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The Crack Magazine



Director: Emer Reynolds

Stars: Olivia Colman, Charlie Reid, Lochlann O'Mearáin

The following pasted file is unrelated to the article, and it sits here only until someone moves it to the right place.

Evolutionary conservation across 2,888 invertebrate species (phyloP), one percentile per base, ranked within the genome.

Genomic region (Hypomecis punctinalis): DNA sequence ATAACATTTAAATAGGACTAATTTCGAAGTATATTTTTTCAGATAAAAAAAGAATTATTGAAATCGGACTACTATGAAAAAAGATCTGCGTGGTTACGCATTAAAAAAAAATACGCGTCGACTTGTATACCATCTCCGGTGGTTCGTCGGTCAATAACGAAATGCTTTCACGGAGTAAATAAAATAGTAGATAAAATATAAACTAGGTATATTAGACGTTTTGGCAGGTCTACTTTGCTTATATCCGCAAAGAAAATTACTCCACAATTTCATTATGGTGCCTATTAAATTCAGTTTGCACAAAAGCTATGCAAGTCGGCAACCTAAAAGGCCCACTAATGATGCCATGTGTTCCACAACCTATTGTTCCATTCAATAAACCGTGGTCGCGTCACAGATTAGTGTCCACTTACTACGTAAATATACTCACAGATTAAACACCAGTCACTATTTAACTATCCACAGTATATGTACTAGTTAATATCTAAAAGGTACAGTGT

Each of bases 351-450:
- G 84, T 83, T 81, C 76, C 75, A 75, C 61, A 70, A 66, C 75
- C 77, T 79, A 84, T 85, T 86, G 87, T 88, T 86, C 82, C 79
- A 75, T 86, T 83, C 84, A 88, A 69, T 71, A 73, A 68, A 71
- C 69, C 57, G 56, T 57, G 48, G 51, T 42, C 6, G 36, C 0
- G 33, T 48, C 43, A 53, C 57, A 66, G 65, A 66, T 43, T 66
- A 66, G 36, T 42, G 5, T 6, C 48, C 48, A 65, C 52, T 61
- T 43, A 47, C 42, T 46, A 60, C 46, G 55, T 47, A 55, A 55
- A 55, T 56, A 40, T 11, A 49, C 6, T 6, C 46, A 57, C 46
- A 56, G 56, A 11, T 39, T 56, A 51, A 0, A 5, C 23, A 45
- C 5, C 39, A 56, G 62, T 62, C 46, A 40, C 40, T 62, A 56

It’s unclear what attracted the revered multi-award garlanded Colman to this sentimental piece of uncut Irish blarney. Newcomer Charlie Reid is Mully, a twelve-year-old who we first meet at a pub cancer benefit event in memory of his mother who has recently passed away. After wowing the punters with his signature karaoke performance of ‘Minnie the Moocher’, Mully collects the donated money. His feckless da (O'Mearáin) tries to get the cash off him, so Mully flees stealing a taxi. He is shocked to find that he has two passengers, the ironically-named Joy (Colman), a solicitor, and her baby daughter. Cynical and evidently suffering from post-partum depression, Joy is planning a holiday away from her child. Mully wants to drop them off straight away, but Joy insists that he drives them to her destination. They initially antagonise each other, but, inevitably, forge a connection. Despite the road movie set-up the film suffers from a serious lack of momentum. Colman is great as ever but it feels like she’s slumming it here. Reid is okay, if a little too precocious. The soundtrack is annoyingly intrusive and the sentimental songs way too on the nose, while rote plotting makes it hard to care.